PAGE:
It was a warm morning Mum had awoken her city spoiled children at 5.00am to go to the fields with hoes to plant. The next three weeks in the village would awaken Onyango and Bera to the realities of life. It had taken Bera half an hour to get out of bed, it took a cold jug of water to get her up and running shivering and pouting. Onyango yawned in her face saturating the air around Bera with his foul morning breath. Bera was so irritated she yelled and began to tear. She couldn’t believe she was going to be stuck with her annoying brother and this early in the morning.
Neither of the two listened to their mum when they were told to sleep early the night before. They both thought it was a joke. They traded school stories for hours sleeping at 1am. What did they care? It was school holidays and there wasn’t much to do in the village without electricity. Bera was very grumpy she wasn’t the morning type at all. Onyango on the other hand was chummy and chirpy in the morning. He hummed his way to the field to Bera’s disdain. They had been walking with a kerosene lantern balanced on the handle of a hoe lighting their path. Mama led the troop; Bera was in the middle with her brother trailing.
Mum had to keep turning behind checking that Onyango wasn’t up to anything mischievous. 5 minutes into the walk, Bera felt something fly past her head, it was inches away. She ignored it; then a second and third time she felt something miss her by an inch and fall. She jumped screaming.
“Mama! Mama! Mama! Onyaaaangoooo!!!! Stop! Stop it!”
“What is it now?” Mama was so fed up of the sibling teasing, she shone the light and right behind Onyango was a huge hairy man with a fat hairy finger on his massive lips gesturing for her to stay silent. Mama screamed out for Onyango. Onyango had been busy plucking guavas from a tree which had a not so visible occupant. Mama was shaking but did not utter a word. Bera was on the ground, passed out from the sight of this mammoth man. He was now busy giggling very abnormally and drooling. He ran toward Onyango, playfully, who was busy ignoring his mother.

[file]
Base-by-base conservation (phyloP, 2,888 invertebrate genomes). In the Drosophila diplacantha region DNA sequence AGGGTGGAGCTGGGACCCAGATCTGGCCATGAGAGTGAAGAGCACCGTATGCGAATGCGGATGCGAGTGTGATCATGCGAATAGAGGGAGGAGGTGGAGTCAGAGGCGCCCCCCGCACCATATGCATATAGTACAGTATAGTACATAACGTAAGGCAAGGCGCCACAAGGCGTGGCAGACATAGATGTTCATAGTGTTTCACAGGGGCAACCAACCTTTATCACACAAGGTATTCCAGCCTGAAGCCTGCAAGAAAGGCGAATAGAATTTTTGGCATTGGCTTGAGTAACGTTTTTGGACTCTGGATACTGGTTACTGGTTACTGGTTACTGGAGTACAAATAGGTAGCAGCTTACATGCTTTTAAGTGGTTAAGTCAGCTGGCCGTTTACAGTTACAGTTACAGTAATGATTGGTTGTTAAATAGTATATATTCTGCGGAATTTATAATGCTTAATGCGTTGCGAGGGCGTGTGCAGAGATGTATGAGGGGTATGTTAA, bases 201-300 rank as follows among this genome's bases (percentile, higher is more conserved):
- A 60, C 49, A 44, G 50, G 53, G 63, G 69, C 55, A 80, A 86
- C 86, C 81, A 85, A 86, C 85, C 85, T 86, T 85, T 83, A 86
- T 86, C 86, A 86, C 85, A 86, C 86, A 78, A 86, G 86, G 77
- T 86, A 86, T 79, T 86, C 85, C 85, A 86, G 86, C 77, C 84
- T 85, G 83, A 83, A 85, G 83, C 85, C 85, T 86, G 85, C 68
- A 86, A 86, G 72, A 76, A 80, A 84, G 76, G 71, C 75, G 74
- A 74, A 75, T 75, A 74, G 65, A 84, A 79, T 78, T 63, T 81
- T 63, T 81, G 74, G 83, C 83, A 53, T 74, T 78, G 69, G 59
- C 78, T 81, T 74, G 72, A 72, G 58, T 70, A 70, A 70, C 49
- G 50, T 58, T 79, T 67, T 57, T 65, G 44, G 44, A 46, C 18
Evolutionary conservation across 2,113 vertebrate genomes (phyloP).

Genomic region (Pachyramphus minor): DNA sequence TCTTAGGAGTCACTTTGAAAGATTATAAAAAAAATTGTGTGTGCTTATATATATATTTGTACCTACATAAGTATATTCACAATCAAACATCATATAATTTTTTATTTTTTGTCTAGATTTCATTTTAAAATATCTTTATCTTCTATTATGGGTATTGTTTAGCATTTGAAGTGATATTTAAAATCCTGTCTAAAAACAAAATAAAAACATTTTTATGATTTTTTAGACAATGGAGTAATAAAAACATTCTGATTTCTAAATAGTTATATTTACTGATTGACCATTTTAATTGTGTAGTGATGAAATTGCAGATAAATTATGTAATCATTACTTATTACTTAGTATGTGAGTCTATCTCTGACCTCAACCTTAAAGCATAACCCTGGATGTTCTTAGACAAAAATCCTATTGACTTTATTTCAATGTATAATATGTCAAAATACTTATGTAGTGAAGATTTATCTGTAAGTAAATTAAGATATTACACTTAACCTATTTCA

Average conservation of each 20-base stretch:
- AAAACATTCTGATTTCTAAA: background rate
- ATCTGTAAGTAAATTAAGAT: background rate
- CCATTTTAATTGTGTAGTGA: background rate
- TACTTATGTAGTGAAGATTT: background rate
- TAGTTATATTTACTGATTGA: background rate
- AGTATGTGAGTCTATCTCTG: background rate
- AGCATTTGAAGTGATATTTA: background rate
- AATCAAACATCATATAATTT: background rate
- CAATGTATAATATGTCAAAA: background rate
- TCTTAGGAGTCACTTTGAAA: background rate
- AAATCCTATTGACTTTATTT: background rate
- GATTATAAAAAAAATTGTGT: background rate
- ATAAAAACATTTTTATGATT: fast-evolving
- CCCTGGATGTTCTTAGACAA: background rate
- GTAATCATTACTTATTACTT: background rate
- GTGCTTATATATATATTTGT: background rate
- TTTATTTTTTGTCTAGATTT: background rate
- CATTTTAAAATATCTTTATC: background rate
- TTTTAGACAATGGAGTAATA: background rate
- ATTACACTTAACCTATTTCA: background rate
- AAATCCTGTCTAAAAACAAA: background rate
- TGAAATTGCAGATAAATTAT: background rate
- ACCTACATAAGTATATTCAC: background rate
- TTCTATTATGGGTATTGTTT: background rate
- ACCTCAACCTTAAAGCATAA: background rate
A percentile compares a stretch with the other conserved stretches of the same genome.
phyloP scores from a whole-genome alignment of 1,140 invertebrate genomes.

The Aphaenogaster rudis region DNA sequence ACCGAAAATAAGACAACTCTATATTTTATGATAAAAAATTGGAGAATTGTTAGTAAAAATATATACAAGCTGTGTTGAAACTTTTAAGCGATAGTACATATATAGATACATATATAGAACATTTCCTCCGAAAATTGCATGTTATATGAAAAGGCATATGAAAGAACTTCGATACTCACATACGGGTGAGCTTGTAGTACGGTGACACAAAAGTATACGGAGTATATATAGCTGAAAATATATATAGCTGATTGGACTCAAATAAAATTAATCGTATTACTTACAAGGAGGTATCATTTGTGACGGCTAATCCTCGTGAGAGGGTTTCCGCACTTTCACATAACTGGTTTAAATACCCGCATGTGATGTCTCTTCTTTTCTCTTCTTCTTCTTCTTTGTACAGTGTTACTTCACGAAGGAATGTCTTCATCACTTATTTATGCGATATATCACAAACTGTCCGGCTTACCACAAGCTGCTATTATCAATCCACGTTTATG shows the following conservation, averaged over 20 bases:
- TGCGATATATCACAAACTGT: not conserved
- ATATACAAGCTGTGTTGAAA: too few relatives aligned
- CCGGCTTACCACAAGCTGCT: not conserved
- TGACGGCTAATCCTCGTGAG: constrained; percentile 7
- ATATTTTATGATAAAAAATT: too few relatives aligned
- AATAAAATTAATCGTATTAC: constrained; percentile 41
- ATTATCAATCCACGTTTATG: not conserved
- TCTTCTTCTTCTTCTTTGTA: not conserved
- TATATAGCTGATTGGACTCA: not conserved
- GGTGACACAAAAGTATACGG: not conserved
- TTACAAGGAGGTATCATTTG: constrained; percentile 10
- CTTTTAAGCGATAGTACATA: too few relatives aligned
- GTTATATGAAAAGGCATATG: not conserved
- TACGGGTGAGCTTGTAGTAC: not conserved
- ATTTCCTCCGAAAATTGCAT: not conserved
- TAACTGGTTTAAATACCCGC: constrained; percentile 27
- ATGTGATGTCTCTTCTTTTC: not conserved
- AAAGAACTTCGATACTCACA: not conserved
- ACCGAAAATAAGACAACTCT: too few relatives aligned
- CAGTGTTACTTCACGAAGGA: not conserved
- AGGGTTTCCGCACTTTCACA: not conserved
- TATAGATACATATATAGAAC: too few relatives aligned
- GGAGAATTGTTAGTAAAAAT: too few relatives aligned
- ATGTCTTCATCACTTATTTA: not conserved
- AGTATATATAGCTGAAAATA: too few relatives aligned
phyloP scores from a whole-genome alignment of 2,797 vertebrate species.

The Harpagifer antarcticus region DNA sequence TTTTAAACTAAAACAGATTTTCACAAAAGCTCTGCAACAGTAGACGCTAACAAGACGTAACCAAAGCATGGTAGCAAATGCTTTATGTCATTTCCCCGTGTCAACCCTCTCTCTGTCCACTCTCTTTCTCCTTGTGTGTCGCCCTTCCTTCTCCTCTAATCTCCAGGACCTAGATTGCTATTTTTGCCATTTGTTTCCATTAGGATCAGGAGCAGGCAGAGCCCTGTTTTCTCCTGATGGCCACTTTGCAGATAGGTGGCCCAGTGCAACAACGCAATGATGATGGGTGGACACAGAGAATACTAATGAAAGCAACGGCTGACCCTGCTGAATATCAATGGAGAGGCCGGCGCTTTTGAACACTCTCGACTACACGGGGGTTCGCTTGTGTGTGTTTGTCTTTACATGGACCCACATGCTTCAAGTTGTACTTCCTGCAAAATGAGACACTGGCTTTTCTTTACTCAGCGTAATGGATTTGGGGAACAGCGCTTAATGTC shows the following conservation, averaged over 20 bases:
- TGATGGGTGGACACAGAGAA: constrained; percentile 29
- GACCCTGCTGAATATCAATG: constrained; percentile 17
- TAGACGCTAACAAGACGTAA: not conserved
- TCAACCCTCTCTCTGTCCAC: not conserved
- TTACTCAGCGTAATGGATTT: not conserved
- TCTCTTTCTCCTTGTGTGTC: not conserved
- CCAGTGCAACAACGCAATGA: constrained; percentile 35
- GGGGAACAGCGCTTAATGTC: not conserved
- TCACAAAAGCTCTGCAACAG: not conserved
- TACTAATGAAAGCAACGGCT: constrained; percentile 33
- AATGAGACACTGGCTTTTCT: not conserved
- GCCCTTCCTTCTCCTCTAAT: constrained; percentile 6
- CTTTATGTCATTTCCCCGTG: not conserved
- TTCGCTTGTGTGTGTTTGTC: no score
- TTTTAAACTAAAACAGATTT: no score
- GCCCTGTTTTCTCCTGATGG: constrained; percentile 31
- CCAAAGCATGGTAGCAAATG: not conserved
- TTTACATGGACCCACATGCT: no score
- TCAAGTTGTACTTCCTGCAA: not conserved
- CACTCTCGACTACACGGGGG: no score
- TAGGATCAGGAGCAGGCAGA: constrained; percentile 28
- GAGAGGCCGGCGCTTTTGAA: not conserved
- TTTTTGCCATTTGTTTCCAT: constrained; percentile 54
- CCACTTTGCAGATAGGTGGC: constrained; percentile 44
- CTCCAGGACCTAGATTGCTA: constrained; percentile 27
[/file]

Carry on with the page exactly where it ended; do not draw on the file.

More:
Mama pulled off her khanga which fell and partly covered Bera on the ground. Onyango screamed like a girl stunned by this mammoth man who had a very retarded laugh. Standing at 7 feet tall, with 4 dirty locks, his face looking like the weird guy from The Goonies, skin as dark as night, belly distended and his mammoth hands flailing in the air, shaking his tanned loin cloth. His laugh shook through the village. Mama began to shout for help loudly. As she did so, the occupant of the guava tree emerged, it was leopard. The hairs at the back of Mama’s head stood. She got goose bumps and she began to choke.
The gargantuan being inched toward the stealth leopard kneeling down and patting it; Mama instantly knew who this was. It was the hermit; Marende. He had emerged from his dug out cave in the forest. But why was he this far out? And at 5.30 in the morning where people could see him? Stories had been told about him. It had been said that he avoided being seen in daylight because his skin would melt.
Onyango had also passed out holding a guava in his hand. Women who had left to fetch water at the river passed dropping buckets and running as fast as they could when they saw and heard Marende. They screamed and soon the men came in their droves wielding machetes. Bera had come too and was screaming hysterically, Mama fell to the ground next to her, holding her to her bosom. Onyango was still unconscious.
When the men arrived they quickly pulled Mama and the kids to safety. They were left facing the mammoth man who towered the average 6 foot tall man. What was to become of the men at the hands of the grotesque giant and his feline companion? Only time will tell. And the next tale of Marende would be told to future generations.